Where the Snow Go?

Jessie Melton, Online Editor

Utah is famous for its towering mountains and the tons of powdery snow that blankets them. People travel from all over for a chance to ski or board one of our world-class ski resorts and those native to Utah take advantage of what is referred to as “the greatest snow on earth”. The majority of Utah’s tourist income is from outdoor recreation, a large sum of that from ski resorts.

Recent years have produced less snow than usual and ski resorts in Utah have taken a little bit of a hit, but not too seriously. This year there has been some concern about the amount of snow that Utah will be getting this year and opening days for most resorts were postponed past their usual opening date.  Snowbird, one of Utah’s most popular resorts was still at a loss for the amount of snow needed for the resort to function as they hoped on the night of November 25. There’s hope that there won’t be any serious delays and most have been able to open, but with a warning of rocky conditions. According to Snowbirds official report, they were able to open on November 26. A trending hashtag started by the ski resort Snowbird on twitter recently in Utah has been #prayforsnow.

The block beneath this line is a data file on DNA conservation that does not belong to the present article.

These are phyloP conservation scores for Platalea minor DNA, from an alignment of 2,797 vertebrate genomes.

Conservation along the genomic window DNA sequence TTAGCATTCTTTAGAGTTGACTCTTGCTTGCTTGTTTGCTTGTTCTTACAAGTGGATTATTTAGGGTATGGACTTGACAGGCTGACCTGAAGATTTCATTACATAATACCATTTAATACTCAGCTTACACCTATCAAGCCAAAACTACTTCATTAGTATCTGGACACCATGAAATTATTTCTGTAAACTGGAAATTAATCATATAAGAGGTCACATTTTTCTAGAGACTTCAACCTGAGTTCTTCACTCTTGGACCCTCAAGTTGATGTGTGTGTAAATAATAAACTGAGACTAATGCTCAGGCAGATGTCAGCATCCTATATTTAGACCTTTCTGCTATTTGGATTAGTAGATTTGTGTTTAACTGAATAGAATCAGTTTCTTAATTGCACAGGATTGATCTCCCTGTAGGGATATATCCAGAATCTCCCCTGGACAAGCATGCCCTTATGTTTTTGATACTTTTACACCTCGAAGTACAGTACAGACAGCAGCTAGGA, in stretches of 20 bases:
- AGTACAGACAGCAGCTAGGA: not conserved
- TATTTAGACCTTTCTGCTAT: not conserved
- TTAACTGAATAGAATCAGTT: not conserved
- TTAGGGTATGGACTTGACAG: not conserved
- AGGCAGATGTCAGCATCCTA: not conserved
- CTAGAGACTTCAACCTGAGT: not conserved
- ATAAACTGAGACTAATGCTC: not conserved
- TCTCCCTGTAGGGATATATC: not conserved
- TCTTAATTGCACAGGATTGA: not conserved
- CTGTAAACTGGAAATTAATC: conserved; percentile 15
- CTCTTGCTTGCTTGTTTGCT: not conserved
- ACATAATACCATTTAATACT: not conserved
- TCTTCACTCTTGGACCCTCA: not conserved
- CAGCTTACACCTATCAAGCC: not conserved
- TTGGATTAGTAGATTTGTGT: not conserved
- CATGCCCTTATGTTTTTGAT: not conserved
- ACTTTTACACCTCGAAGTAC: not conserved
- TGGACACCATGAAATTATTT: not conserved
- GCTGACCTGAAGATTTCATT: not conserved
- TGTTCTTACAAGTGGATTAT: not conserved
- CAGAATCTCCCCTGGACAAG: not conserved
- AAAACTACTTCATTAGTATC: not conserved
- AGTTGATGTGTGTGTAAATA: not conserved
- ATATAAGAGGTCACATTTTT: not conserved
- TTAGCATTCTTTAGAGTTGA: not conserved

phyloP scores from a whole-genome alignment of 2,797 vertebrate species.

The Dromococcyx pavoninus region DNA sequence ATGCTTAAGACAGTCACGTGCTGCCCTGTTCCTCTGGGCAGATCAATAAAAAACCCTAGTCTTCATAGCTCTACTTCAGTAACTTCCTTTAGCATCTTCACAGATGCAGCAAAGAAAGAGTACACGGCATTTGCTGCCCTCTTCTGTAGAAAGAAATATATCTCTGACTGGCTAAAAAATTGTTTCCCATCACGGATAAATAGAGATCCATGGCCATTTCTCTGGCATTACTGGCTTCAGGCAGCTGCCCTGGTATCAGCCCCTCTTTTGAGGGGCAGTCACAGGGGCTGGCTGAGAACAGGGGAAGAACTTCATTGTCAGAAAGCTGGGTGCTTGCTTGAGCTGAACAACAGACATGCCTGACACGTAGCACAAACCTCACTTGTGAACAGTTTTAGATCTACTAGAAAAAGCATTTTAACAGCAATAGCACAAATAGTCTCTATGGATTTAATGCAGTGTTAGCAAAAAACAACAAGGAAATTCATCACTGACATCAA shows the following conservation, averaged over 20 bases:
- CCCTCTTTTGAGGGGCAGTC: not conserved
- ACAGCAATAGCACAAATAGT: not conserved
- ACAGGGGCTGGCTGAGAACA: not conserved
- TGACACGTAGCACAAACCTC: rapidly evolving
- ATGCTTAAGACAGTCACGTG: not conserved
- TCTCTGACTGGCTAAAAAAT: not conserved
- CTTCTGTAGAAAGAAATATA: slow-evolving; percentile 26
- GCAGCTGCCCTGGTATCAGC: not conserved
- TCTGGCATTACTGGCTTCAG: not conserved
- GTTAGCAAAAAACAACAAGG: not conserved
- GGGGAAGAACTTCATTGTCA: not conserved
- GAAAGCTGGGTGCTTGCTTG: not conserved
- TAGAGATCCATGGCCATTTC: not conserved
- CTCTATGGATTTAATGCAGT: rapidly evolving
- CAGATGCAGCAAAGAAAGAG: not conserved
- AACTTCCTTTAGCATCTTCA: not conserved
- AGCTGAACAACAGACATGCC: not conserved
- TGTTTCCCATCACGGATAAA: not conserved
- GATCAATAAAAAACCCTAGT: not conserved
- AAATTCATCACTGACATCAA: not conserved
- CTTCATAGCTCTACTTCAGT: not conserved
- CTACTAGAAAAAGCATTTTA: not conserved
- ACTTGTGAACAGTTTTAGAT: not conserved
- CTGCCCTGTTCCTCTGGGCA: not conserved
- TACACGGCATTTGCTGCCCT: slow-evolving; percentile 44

By December 1st there was expected to be plenty of snow from a large storm coming through Utah right after Thanksgiving. Skiers, snowboarders, and resorts were hopeful that the conditions would continue to improve. Luckily they have over the last few weeks and after visiting the Snowbird resort and talking to skiers and workers the ski season has jumped into full swing and almost record numbers are expected to be reported in the income from the resort. There is also talk that this ski season could be the longest ski season in many years, even with delayed opening days, because of how long there is predicted snow in the mountains.

Even the late snow doesn’t stop the ski hype in Utah. The ski culture here runs deep and people are still flocking to the Rockies to get a taste of that delicious powder.